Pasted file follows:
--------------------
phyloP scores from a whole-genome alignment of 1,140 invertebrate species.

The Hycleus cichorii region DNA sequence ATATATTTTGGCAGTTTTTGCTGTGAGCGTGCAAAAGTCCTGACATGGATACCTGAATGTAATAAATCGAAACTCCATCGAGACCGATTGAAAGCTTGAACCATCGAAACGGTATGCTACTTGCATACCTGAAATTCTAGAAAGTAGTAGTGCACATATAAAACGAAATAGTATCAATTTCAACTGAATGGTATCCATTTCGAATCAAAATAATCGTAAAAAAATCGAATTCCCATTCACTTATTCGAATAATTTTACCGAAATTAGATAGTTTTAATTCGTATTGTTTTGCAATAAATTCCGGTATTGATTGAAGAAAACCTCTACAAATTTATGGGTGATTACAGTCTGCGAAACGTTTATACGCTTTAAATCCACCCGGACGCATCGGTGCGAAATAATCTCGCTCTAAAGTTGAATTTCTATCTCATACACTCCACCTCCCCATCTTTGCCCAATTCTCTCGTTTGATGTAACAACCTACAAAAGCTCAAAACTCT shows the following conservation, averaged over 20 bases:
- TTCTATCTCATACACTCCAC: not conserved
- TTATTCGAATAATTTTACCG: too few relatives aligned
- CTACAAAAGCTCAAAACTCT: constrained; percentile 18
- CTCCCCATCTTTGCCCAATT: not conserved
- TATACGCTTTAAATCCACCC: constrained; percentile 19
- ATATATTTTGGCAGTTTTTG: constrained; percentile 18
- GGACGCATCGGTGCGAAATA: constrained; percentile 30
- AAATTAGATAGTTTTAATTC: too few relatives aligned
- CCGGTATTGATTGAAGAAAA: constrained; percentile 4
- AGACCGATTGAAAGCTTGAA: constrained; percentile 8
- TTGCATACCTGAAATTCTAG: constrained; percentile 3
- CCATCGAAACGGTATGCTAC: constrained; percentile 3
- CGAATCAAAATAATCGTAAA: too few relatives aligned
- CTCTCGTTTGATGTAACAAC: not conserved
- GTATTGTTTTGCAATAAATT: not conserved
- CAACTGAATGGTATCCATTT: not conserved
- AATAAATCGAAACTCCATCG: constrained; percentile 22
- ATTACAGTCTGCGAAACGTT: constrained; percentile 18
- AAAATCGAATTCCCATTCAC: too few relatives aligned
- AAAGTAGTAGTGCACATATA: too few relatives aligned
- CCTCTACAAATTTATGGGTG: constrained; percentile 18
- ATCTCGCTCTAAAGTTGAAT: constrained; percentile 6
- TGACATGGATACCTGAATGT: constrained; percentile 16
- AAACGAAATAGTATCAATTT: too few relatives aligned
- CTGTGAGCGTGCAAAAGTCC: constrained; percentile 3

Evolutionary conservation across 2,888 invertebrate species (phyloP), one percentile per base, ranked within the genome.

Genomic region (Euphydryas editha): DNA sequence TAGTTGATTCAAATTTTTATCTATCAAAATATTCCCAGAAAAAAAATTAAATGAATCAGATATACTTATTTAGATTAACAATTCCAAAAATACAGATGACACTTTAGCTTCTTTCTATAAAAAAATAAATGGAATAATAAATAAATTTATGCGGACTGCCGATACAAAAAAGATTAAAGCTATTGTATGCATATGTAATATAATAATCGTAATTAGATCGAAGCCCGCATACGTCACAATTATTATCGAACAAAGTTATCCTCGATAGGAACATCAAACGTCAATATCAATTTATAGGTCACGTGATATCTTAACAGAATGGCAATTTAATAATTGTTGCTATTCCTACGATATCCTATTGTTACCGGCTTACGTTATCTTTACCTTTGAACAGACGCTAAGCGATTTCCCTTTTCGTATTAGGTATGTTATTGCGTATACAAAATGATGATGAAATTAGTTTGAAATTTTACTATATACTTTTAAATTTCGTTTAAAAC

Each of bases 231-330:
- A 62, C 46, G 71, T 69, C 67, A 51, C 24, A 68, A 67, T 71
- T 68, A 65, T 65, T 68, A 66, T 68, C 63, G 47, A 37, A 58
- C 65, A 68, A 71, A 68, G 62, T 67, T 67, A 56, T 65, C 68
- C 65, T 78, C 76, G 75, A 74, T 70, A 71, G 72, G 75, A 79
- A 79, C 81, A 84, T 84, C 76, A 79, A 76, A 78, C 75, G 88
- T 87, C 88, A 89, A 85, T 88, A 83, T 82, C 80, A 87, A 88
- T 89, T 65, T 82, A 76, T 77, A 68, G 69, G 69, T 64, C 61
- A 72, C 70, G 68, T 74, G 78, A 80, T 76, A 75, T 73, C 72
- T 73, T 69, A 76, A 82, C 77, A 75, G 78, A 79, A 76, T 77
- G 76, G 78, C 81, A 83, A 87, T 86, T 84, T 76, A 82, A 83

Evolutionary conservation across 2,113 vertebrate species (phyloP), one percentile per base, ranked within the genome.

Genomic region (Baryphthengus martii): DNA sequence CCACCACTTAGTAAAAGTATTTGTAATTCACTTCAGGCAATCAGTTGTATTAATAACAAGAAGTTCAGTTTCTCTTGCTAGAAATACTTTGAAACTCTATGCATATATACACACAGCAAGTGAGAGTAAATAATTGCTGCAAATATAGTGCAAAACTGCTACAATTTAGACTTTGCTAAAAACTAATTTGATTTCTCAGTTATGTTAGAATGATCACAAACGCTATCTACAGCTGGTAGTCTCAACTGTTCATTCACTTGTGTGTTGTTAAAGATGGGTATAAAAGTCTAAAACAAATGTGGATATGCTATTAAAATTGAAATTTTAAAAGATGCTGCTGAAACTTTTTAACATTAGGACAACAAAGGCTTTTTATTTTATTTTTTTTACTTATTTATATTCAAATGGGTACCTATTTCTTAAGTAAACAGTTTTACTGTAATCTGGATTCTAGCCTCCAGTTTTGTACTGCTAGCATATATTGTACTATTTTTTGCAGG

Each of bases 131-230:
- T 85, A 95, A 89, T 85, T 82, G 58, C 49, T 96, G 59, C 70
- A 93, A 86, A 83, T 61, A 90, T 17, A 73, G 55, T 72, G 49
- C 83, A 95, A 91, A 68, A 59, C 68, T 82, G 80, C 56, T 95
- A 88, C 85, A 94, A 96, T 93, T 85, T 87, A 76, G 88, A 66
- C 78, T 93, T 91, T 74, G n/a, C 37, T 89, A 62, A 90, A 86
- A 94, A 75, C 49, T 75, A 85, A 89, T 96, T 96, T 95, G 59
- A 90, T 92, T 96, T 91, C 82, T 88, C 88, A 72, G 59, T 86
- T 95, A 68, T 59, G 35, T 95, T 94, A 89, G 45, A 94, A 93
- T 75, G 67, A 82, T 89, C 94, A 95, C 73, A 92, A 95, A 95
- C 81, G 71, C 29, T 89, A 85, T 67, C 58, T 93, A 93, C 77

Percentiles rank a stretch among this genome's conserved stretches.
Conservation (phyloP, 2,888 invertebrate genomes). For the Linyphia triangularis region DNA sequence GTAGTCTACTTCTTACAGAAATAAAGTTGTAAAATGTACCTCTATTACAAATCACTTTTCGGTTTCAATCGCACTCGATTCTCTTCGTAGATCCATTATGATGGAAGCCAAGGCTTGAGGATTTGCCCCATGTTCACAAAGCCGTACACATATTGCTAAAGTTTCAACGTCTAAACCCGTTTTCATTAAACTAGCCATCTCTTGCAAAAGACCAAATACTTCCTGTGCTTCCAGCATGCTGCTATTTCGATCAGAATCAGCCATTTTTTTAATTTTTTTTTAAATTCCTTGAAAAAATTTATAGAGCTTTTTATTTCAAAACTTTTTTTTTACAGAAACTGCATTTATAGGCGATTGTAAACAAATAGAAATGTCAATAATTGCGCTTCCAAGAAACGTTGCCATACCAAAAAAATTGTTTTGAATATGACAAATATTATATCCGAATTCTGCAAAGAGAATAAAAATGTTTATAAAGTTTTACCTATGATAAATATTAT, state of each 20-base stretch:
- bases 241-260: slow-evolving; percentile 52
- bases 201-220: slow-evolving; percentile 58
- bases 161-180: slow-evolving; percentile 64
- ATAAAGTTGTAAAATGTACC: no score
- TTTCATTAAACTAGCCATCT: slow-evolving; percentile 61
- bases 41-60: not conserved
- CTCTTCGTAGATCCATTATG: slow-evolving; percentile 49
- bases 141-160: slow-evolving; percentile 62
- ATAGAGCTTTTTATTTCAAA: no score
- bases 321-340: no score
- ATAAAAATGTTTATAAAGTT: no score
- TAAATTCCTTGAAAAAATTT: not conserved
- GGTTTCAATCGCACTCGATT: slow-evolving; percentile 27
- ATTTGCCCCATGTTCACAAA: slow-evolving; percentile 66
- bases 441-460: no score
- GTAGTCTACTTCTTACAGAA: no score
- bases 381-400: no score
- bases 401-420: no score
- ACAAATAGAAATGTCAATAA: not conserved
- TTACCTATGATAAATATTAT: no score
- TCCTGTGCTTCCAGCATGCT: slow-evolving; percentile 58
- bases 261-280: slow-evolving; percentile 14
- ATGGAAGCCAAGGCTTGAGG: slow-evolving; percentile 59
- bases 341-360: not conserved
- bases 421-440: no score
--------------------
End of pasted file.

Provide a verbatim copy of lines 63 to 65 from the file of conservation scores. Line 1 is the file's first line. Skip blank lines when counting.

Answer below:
- bases 141-160: slow-evolving; percentile 62
- ATAGAGCTTTTTATTTCAAA: no score
- bases 321-340: no score